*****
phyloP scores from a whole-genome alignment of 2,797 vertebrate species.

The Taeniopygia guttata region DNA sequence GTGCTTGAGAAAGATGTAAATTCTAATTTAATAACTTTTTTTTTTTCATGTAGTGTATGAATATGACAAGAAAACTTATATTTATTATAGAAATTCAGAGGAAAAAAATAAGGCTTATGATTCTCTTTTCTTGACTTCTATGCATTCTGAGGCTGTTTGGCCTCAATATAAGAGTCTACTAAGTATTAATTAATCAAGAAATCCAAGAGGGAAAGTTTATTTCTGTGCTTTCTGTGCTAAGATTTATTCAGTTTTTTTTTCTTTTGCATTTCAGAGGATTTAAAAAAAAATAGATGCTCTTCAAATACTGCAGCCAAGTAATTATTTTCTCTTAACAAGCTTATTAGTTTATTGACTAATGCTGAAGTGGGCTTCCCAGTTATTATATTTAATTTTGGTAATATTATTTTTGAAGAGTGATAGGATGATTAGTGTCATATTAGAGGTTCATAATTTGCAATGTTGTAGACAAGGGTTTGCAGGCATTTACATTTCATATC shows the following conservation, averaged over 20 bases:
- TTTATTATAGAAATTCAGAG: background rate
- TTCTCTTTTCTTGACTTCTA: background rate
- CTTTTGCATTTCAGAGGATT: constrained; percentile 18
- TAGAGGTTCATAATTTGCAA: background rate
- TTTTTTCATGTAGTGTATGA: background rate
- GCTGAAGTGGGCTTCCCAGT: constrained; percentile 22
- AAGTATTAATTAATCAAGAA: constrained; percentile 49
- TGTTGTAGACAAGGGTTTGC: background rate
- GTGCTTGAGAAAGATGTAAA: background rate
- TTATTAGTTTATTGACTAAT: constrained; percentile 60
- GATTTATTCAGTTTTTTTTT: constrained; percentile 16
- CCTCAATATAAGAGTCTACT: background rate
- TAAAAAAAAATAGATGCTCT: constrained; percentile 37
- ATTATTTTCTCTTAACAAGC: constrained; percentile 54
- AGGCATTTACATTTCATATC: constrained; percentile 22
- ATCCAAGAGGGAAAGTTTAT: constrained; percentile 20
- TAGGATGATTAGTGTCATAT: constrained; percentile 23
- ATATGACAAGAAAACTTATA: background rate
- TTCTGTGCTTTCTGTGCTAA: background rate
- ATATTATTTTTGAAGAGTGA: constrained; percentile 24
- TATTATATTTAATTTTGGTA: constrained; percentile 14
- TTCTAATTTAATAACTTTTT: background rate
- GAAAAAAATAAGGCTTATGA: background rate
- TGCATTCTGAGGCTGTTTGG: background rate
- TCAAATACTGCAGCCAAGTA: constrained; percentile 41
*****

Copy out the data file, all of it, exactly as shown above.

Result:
phyloP scores from a whole-genome alignment of 2,797 vertebrate species.

The Taeniopygia guttata region DNA sequence GTGCTTGAGAAAGATGTAAATTCTAATTTAATAACTTTTTTTTTTTCATGTAGTGTATGAATATGACAAGAAAACTTATATTTATTATAGAAATTCAGAGGAAAAAAATAAGGCTTATGATTCTCTTTTCTTGACTTCTATGCATTCTGAGGCTGTTTGGCCTCAATATAAGAGTCTACTAAGTATTAATTAATCAAGAAATCCAAGAGGGAAAGTTTATTTCTGTGCTTTCTGTGCTAAGATTTATTCAGTTTTTTTTTCTTTTGCATTTCAGAGGATTTAAAAAAAAATAGATGCTCTTCAAATACTGCAGCCAAGTAATTATTTTCTCTTAACAAGCTTATTAGTTTATTGACTAATGCTGAAGTGGGCTTCCCAGTTATTATATTTAATTTTGGTAATATTATTTTTGAAGAGTGATAGGATGATTAGTGTCATATTAGAGGTTCATAATTTGCAATGTTGTAGACAAGGGTTTGCAGGCATTTACATTTCATATC shows the following conservation, averaged over 20 bases:
- TTTATTATAGAAATTCAGAG: background rate
- TTCTCTTTTCTTGACTTCTA: background rate
- CTTTTGCATTTCAGAGGATT: constrained; percentile 18
- TAGAGGTTCATAATTTGCAA: background rate
- TTTTTTCATGTAGTGTATGA: background rate
- GCTGAAGTGGGCTTCCCAGT: constrained; percentile 22
- AAGTATTAATTAATCAAGAA: constrained; percentile 49
- TGTTGTAGACAAGGGTTTGC: background rate
- GTGCTTGAGAAAGATGTAAA: background rate
- TTATTAGTTTATTGACTAAT: constrained; percentile 60
- GATTTATTCAGTTTTTTTTT: constrained; percentile 16
- CCTCAATATAAGAGTCTACT: background rate
- TAAAAAAAAATAGATGCTCT: constrained; percentile 37
- ATTATTTTCTCTTAACAAGC: constrained; percentile 54
- AGGCATTTACATTTCATATC: constrained; percentile 22
- ATCCAAGAGGGAAAGTTTAT: constrained; percentile 20
- TAGGATGATTAGTGTCATAT: constrained; percentile 23
- ATATGACAAGAAAACTTATA: background rate
- TTCTGTGCTTTCTGTGCTAA: background rate
- ATATTATTTTTGAAGAGTGA: constrained; percentile 24
- TATTATATTTAATTTTGGTA: constrained; percentile 14
- TTCTAATTTAATAACTTTTT: background rate
- GAAAAAAATAAGGCTTATGA: background rate
- TGCATTCTGAGGCTGTTTGG: background rate
- TCAAATACTGCAGCCAAGTA: constrained; percentile 41